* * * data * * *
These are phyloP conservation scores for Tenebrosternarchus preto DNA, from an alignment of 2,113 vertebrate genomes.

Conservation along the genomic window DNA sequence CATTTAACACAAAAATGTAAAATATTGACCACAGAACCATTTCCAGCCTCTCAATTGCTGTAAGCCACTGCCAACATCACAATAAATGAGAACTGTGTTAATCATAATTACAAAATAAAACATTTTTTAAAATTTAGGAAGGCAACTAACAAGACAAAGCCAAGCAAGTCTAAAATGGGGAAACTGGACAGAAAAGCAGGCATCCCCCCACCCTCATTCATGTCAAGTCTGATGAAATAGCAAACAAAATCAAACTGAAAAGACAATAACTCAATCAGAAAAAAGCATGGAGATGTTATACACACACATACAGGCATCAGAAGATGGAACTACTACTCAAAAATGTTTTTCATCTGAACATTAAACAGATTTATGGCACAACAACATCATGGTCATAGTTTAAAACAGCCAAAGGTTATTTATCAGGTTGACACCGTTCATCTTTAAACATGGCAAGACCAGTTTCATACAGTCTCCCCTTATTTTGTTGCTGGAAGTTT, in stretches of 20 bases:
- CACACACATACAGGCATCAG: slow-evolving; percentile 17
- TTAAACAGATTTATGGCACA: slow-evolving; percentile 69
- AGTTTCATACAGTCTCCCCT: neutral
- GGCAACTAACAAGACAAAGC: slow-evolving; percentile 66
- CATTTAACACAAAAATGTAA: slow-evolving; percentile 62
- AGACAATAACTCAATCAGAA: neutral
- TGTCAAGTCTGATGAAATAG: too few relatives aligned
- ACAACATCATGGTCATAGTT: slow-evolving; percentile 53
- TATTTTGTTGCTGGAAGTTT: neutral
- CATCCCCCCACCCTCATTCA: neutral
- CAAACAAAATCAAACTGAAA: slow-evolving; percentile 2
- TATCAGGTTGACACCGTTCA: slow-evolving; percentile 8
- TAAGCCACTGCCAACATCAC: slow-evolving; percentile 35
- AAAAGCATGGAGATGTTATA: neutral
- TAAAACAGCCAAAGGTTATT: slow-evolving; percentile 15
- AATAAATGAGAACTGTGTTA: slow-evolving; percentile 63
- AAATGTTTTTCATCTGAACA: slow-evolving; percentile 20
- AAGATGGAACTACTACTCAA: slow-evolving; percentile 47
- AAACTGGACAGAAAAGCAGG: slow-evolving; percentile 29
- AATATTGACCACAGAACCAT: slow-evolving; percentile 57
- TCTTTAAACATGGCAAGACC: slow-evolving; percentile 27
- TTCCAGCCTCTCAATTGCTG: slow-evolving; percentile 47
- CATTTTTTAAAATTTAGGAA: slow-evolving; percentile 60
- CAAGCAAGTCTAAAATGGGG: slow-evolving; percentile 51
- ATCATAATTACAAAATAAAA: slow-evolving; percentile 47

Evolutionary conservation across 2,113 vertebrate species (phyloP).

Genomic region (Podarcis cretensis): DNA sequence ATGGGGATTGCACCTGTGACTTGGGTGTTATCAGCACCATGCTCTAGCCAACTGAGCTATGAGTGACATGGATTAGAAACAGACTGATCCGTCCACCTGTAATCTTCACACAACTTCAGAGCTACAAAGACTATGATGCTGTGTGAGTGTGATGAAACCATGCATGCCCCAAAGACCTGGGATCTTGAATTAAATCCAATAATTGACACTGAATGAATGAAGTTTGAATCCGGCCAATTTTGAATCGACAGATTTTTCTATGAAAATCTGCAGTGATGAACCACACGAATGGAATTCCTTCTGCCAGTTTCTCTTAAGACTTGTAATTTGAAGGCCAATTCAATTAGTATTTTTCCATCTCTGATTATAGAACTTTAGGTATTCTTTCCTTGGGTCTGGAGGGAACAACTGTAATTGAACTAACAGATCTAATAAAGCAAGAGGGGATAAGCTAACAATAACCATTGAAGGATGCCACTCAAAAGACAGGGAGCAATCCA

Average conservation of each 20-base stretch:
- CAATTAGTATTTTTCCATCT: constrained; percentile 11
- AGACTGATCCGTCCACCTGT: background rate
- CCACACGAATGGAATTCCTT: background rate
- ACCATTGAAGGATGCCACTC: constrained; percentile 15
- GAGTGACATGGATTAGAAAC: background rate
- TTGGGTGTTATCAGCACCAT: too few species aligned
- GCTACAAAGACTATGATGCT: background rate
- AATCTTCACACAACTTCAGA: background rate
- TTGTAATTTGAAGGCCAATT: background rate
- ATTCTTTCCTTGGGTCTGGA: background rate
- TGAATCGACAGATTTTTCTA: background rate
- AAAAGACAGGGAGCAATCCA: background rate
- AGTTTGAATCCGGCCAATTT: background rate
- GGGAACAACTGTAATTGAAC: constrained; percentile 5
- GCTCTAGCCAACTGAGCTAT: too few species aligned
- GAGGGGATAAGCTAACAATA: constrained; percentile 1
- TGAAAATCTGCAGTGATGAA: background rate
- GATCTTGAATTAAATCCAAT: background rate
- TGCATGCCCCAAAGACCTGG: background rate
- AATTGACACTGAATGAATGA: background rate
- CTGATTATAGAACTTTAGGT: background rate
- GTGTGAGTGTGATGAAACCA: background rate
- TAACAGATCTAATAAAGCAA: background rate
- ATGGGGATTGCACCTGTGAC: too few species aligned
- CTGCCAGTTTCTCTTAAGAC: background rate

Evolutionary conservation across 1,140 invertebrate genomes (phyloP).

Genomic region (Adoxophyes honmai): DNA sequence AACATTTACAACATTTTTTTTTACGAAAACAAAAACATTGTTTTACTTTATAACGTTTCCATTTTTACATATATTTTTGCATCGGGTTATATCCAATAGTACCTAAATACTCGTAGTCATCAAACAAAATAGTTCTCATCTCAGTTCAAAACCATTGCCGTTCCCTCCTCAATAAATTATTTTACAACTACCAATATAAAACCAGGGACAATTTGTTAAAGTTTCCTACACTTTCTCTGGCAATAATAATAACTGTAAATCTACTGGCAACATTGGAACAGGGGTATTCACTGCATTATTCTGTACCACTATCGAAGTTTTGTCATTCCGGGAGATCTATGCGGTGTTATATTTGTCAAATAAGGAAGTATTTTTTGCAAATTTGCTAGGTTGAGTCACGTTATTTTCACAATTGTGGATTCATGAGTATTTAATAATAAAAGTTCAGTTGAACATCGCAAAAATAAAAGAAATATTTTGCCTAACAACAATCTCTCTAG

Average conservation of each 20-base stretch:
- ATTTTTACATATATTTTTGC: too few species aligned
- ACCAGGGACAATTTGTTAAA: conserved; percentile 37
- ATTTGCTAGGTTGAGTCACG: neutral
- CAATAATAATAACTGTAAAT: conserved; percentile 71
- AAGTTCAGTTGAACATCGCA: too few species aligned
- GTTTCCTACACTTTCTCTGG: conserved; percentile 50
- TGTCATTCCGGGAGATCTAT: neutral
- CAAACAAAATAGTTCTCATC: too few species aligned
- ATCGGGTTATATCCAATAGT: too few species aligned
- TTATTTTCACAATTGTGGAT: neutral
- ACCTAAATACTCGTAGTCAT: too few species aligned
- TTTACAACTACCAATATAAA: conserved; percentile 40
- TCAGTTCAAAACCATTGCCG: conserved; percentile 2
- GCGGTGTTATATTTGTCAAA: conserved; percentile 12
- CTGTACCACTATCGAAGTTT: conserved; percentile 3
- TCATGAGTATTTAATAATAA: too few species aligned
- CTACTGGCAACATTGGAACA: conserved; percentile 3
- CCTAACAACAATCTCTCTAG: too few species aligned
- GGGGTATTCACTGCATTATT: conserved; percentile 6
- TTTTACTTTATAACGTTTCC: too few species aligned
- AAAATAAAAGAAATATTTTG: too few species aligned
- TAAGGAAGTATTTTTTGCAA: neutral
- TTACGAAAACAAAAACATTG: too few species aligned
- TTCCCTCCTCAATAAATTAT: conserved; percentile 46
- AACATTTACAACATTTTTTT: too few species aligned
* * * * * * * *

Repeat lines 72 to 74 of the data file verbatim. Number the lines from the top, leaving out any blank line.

- GCGGTGTTATATTTGTCAAA: conserved; percentile 12
- CTGTACCACTATCGAAGTTT: conserved; percentile 3
- TCATGAGTATTTAATAATAA: too few species aligned